Health News Headlines: Ebola Screenings At Airports; Earlier Diabetes Testing; Longer Lifespans
The Ebola epidemic topped the health news once again this week. The White House ordered extra Ebola screenings at several of the countries’ largest and busiest airports including JFK, OHARE and Atlanta Hartsfield. Homeland Security alerted agents to observe travelers for any possible signs of infection. The TSA says passengers from Liberia, Sierra Leone and Guinea will have their temperatures taken and get fact sheets on Ebola symptoms.
A panel of health experts is recommending that every American over 45 should be screened for type 2 and pre-diabetes. And if there is a family history of the condition, that screening should start at the age of 18. The US Preventive Services Task Force—that’s the group that caused so much controversy with its changing recommendations for mammograms—that group says the number of Americans being diagnosed with type 2 diabetes is growing at an alarming rate. And early screening could help detect people who are at risk and help prevent or delay its onset.
With all of the bad health news, there is at least one moderately good report from the CDC: Americans are living longer. The yearly report finds a child born in 2012 should live to be 78. Americans who are 65 can expect to live another 18 years if you are a man, and another 20 if you are a woman. Heart Disease and cancer continue to kill the most people, but suicide rates are rising. Health experts blame part of that on the increasing abuse of prescription painkillers.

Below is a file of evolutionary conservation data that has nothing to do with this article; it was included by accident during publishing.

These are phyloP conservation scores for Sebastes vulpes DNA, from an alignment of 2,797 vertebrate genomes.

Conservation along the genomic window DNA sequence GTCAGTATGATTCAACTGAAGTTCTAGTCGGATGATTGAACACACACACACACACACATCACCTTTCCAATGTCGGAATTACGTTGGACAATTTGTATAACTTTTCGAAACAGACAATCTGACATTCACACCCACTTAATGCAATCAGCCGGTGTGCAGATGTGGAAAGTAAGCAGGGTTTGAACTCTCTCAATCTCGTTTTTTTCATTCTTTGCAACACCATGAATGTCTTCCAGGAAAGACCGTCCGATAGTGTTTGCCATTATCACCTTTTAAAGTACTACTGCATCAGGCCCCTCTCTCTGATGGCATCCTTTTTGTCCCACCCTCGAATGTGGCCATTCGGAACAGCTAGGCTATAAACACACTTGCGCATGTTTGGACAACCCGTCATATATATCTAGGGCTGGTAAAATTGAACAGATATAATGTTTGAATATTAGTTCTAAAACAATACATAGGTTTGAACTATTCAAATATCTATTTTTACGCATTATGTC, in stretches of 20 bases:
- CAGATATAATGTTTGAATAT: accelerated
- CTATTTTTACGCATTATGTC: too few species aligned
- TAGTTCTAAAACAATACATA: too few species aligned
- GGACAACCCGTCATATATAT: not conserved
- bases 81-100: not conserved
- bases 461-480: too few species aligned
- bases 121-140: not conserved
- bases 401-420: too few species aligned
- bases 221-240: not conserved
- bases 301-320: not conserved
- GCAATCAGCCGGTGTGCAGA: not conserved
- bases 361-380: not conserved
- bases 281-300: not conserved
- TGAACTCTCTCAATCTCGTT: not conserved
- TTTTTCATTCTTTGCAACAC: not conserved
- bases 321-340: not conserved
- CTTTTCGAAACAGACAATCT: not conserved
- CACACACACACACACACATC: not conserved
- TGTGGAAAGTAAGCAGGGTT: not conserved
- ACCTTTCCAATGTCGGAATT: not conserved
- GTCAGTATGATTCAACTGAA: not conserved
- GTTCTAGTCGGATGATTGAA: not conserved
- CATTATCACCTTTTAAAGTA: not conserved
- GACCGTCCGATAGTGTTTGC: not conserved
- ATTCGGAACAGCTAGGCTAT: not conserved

More fast food restaurants are putting their menu items on a diet. Researchers say McDonalds, Subway and Taco Bell added some lower-calorie choices to their menus last year. Most of those came in the sandwich or salad category. But before you pull up to the drive-thru, researchers say the calorie count may have gone down because the size of that sandwich did, too.
And adding to that, the USDA says sandwiches are a large part of the American diet. And we like those sandwiches to be filled with processed cheeses and cured meats (i.e. bacon), all of which are loaded with sodium. In fact, a recent study found that just one fast food sandwich accounts for one fifth of the total recommended daily allowance of sodium. And most people don’t just order or eat one sandwich at one sitting, whether it’s at home or behind the wheel.